What Does the Growing Popularity of the Edge and the Cloud Hold for Enterprise 5G?

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By Leo Gergs | 4Q 2022 | IN-6735

Enterprise 5G remains in a difficult position at the end of 2022. However, the growing importance of the edge and the cloud for enterprise digitization will open new opportunities for cellular connectivity, as this ABI Insight argues.

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Telco Fantasy Use Cases for Enterprise 5G Are Not Materializing


Enterprise cellular connectivity within enterprise verticals remains in a somewhat complicated situation. While Communication Service Providers (CSPs) and infrastructure vendors originally positioned enterprise 5G to be able to address both mission-critical and non-mission-critical use cases within the same infrastructure, it has now become clear that despite 5G being available today, the important enterprise 5G capabilities—mainly Ultra-Reliable Low Latency Communication (URLLC) and full support of Time-Sensitive Networking (TSN)—are still not available in the market.

While both telco infrastructure vendors and CSPs, by now, have realized that they have overpromised and underdelivered when it comes to enterprise 5G, they only have limited influence over how fast commercially available 5G infrastructure will catch up and deliver what the telco industry kept promising to enterprises.

The main inhibitor for deployment is the ongoing bottleneck of availability of industrial-grade devices, particularly for 5G. Most of the important features for industrial enterprises (i.e., URLLC, full support for TSN, or Massive Machine-Type Communication (mMTC)), require 5G capabilities that have been standardized in The 3rd Generation Partnership Project’s (3GPP) Release 16. Despite this release being frozen (which is telco language for completed) in the summer of 2020, industrial-grade devices compatible with this Release are expected to emerge only by the end of 2023 and reach scale in 2024.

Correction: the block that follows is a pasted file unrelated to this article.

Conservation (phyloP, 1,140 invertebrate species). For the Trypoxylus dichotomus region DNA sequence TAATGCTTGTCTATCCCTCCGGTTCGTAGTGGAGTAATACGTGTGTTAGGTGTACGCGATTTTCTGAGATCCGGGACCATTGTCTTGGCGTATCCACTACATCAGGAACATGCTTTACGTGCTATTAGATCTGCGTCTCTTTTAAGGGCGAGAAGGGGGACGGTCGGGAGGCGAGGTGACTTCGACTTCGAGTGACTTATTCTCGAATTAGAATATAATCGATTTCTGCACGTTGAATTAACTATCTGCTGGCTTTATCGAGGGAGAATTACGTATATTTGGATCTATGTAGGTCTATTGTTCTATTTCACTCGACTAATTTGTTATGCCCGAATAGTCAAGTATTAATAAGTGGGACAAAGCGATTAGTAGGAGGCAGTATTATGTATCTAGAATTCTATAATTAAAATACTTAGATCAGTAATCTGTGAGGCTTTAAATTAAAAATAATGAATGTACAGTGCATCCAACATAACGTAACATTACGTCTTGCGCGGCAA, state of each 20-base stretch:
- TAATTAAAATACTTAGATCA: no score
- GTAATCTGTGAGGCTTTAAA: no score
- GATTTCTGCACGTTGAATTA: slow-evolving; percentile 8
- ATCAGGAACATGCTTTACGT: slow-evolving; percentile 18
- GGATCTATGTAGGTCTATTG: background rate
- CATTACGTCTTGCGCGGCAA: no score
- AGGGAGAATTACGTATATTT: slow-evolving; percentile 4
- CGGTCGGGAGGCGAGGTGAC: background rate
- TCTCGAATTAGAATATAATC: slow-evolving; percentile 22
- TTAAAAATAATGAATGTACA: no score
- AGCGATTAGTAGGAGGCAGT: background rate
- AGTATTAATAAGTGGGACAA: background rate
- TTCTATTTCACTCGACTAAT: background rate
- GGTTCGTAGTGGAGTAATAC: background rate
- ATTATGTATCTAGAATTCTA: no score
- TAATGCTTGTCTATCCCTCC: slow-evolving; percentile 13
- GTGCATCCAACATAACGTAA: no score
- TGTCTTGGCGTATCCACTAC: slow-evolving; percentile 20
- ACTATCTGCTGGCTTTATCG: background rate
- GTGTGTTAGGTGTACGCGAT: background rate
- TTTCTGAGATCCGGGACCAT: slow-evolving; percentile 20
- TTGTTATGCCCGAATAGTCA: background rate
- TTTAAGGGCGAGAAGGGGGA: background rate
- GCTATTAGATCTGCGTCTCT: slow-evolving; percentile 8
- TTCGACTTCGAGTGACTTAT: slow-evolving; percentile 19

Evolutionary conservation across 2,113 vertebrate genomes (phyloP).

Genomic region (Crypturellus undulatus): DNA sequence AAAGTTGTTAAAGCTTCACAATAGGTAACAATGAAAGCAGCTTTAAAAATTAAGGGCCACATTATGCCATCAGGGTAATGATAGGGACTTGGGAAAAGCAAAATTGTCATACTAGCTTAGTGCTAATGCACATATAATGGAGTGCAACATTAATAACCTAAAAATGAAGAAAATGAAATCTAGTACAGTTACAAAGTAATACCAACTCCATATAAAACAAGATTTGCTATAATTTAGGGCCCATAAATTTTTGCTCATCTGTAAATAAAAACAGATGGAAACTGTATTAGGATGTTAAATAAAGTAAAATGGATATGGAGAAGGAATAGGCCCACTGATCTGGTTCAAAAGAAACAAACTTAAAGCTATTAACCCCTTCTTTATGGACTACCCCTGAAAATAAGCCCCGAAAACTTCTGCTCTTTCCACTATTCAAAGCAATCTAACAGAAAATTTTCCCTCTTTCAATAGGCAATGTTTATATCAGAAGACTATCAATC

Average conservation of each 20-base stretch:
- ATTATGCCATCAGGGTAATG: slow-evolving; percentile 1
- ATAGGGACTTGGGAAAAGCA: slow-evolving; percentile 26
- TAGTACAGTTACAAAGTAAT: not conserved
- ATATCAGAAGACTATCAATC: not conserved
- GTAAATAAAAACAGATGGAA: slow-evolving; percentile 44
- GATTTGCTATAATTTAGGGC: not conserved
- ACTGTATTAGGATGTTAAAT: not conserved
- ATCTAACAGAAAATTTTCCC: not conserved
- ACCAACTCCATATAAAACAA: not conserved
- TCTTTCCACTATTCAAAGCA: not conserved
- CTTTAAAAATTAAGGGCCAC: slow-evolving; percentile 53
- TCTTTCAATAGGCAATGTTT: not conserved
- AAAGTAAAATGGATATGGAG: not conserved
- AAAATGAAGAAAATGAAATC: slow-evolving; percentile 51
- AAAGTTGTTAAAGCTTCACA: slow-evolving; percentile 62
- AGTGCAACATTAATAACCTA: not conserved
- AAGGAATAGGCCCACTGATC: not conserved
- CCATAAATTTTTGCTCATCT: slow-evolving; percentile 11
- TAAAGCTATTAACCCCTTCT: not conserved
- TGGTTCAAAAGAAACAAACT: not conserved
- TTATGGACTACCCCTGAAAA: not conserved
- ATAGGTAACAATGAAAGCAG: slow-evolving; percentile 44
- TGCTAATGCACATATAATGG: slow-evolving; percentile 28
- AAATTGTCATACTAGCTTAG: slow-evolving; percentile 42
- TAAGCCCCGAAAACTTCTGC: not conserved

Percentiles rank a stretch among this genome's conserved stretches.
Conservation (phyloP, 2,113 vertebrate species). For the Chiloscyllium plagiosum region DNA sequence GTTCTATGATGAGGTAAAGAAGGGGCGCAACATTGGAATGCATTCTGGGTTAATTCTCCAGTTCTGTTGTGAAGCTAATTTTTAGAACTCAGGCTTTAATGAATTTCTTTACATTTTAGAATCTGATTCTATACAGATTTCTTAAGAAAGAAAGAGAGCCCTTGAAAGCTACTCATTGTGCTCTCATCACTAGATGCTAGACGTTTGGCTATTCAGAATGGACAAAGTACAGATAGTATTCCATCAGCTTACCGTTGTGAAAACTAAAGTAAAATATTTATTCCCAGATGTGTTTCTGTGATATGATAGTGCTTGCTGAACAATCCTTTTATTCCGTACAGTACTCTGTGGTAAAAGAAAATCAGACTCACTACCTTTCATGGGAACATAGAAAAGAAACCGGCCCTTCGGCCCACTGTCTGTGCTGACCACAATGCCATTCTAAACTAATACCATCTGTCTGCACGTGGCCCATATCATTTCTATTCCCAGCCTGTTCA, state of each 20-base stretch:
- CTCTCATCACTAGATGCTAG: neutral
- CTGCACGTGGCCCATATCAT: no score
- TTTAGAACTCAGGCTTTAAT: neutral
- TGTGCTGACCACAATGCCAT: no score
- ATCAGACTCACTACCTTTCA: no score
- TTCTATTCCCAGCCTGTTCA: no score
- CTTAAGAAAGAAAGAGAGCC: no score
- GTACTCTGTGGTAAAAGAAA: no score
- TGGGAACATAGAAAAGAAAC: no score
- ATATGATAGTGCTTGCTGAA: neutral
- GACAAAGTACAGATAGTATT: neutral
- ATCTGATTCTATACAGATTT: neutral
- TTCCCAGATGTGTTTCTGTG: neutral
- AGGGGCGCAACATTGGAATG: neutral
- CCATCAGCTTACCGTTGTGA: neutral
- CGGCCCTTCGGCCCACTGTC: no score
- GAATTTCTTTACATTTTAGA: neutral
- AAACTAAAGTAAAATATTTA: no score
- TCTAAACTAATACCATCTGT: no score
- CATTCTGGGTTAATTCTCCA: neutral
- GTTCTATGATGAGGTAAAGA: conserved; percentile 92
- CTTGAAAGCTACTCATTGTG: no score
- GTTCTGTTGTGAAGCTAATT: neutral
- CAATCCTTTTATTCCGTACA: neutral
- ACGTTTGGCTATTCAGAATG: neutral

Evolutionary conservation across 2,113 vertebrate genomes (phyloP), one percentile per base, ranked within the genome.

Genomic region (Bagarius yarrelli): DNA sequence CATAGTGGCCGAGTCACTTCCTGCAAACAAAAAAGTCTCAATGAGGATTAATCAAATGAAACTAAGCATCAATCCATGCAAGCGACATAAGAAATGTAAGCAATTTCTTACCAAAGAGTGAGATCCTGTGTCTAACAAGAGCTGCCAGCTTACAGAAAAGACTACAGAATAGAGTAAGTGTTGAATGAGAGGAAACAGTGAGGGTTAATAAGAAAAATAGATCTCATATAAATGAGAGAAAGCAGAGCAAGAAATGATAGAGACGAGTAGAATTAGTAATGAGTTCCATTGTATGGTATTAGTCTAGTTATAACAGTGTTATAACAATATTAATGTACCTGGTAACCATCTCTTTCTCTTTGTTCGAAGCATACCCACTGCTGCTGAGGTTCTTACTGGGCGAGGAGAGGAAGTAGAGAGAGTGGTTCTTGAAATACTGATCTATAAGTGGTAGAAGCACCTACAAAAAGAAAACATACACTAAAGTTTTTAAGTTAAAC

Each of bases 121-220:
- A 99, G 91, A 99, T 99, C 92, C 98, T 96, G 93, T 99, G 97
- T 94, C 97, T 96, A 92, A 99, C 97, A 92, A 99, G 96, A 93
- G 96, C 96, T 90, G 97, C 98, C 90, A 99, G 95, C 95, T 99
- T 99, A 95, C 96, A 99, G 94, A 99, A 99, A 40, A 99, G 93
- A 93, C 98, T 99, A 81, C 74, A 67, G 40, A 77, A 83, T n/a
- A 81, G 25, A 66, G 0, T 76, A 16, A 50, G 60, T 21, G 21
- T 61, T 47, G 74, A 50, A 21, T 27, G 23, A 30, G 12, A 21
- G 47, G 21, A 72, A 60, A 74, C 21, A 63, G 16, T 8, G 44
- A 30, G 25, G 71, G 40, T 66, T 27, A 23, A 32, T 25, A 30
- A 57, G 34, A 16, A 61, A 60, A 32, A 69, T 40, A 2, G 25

Growing Importance of the Edge and the Cloud for Enterprise Digitization


At the same time, further digitization of workflows and processes will inevitably increase the amount of data being generated on factory floors, within shipping facilities or airports, and other enterprise environments. This, in turn, will increase the demand for computing within enterprises and will, therefore, attract interest of new players, including hyperscalers and computing companies. The growing presence of Amazon Web Services (AWS), Microsoft, and Google Cloud at industrial trade fairs (e.g., Hannover Messe or the International Manufacturing Technology Show (IMTS), where AWS was present for the first time this year), is an important indicator of this change. To make sense of these data, however, it will need to be stored, analyzed, and processed in both an effective and efficient way. Two factors will determine the role of the cloud and the edge in this context.

  1. Total Cost of Ownership (TCO): Enterprises will strive to minimize their TCO of any digitization solution. As ABI Research discovered in countless discussions with enterprises, TCO is the major Decision Forming Factor (DFF). The drive for cost reduction for enterprise digitization solutions will raise questions of how existing, public infrastructure can be used most efficiently. Using a hybrid cloud setup can deliver important TCO savings for enterprises—the industry talks about savings of up to 50%. In addition, enterprises (especially Small and Medium Enterprises (SMEs)) are short on networking experts and will, therefore, be looking outsource as many network control functions as possible. As a result, public infrastructure will remain interesting to enterprises—with the limitations discussed in the next paragraph.